Heme oxygenase (HO)-1 is upregulated by many stressful stimuli, including arsenic. A GT-repeat ((GT)n) polymorphism in the HO-1 gene promoter inversely modulates the levels of HO-1 induction. Previous HO-1 (GT)n polymorphism studies in relation to cancer risk have shown disparate results. We prospectively investigated the associations between HO-1 (GT)n polymorphism and cancer risk related to arsenic from drinking water. Totally, 1,013 participants from community-based cohorts of arseniasis-endemic areas in Taiwan were followed for 13 years. Allelic polymorphisms were classified into long (L, ≥27 (GT)n) and short (S, 300 μg/L) had a greater risk of skin cancer compared to the genotype alone. Consistent with previous findings, participants with the S-allele had a reduced risk of lung adenocarcinoma (HR = 0.21; 95% CI: 0.03-0.68) versus those with L/L genotype. There were no significant differences in risk of urothelial carcinoma among the three genotypes. Associations of HO-1 (GT)n polymorphism with cancer risk differs by histological subtype and the polymorphism should be considered a modifier in the risk assessment of arsenic exposure.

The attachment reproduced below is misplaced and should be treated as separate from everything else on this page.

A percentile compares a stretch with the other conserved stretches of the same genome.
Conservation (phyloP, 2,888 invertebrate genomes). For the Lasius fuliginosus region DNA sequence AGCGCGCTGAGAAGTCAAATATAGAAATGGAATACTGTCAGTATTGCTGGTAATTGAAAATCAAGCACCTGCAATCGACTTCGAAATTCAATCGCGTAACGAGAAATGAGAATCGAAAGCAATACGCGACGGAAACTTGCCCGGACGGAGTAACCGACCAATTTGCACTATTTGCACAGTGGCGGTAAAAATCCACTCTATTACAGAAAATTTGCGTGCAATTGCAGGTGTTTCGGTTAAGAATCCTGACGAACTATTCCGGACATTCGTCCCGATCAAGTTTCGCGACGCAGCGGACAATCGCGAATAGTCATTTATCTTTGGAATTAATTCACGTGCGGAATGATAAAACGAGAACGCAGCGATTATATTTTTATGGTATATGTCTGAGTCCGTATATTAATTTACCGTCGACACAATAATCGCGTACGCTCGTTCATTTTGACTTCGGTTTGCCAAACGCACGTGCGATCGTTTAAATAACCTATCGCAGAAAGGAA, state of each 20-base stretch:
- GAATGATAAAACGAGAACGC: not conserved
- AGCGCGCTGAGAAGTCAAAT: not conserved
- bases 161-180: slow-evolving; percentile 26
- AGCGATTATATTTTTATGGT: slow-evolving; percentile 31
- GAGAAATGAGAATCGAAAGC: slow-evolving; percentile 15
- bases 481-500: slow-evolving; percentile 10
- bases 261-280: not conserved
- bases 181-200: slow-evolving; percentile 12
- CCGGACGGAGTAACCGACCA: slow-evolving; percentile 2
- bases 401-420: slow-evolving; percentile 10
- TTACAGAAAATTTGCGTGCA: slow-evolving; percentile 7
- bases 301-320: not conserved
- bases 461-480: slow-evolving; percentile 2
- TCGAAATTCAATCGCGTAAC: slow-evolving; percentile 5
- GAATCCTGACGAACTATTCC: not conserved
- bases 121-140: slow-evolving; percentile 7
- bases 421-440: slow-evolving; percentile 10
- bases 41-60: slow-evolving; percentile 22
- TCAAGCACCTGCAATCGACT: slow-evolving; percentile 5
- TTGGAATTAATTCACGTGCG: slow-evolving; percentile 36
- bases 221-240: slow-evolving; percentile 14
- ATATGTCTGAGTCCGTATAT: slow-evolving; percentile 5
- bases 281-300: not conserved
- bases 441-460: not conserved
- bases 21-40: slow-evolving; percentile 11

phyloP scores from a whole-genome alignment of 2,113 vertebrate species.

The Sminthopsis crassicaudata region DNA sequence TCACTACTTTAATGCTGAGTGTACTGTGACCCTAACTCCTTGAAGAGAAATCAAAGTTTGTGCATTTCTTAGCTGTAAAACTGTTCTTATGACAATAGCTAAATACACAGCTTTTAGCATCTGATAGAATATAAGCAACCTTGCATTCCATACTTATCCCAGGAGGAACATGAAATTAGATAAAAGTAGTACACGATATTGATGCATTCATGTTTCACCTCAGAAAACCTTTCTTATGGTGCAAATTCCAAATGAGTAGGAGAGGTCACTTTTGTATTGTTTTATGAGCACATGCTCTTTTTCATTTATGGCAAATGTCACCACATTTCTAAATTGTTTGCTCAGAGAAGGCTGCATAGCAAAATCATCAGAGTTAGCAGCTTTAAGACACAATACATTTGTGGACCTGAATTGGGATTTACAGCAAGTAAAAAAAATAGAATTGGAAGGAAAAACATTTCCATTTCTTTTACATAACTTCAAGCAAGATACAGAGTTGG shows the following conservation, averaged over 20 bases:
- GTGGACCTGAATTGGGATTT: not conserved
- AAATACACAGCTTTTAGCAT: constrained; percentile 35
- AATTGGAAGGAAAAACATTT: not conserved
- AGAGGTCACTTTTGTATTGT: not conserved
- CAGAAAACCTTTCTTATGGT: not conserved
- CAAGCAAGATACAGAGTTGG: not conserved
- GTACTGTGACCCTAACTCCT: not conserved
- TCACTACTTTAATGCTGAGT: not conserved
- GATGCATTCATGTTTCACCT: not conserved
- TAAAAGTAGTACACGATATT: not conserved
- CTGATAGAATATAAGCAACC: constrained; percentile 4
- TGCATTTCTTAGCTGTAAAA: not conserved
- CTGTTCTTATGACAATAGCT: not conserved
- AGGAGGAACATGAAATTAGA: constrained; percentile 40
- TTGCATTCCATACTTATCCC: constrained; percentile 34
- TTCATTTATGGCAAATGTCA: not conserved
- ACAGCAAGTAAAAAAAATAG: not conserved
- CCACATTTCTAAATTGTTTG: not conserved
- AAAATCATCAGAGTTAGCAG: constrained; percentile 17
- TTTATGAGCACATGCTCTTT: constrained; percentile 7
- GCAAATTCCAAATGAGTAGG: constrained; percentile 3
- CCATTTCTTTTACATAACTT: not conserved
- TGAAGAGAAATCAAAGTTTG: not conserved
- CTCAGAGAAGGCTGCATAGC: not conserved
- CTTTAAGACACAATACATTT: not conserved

ASJC Scopus subject areas
- Cancer Research
Wu, M. M., Lee, C. H., Hsu, L. I., Cheng, W. F., Lee, T. C., Wang, Y. H., Chiou, H. Y., & Chen, C. J. (2016). Effect of heme oxygenase-1 gene promoter polymorphism on cancer risk by histological subtype: A prospective study in arseniasis-endemic areas in Taiwan. International Journal of Cancer, 138(8), 1875-1886. https://doi.org/10.1002/ijc.29926